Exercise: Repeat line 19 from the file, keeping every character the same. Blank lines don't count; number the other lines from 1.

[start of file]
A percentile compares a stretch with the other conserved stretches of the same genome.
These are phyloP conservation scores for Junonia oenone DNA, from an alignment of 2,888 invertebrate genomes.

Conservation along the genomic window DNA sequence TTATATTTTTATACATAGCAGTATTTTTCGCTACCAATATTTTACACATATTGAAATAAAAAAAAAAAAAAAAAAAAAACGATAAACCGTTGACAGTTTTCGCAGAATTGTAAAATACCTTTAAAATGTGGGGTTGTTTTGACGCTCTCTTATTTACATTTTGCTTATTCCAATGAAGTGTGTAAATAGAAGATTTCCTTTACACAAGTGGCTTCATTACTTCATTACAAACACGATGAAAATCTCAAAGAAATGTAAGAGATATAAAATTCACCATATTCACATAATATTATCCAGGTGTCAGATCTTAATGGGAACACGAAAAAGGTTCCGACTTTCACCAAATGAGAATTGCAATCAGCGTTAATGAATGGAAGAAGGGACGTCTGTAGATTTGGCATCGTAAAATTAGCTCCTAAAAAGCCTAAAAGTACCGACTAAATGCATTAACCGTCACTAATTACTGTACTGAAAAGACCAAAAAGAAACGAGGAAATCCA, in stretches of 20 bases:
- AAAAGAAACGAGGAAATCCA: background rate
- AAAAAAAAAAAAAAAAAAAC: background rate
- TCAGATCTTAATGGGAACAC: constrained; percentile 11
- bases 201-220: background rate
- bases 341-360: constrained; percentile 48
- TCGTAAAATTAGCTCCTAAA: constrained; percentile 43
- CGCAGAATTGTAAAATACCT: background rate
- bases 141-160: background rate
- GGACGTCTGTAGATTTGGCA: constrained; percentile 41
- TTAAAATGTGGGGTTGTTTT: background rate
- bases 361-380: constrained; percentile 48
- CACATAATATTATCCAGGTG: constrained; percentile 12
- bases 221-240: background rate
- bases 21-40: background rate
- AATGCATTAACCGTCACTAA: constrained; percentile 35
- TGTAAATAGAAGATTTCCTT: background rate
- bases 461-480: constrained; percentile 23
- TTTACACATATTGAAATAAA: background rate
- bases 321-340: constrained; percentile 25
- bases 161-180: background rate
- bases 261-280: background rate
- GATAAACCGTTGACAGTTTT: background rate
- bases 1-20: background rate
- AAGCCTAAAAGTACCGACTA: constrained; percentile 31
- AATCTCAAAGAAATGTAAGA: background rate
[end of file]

- TGTAAATAGAAGATTTCCTT: background rate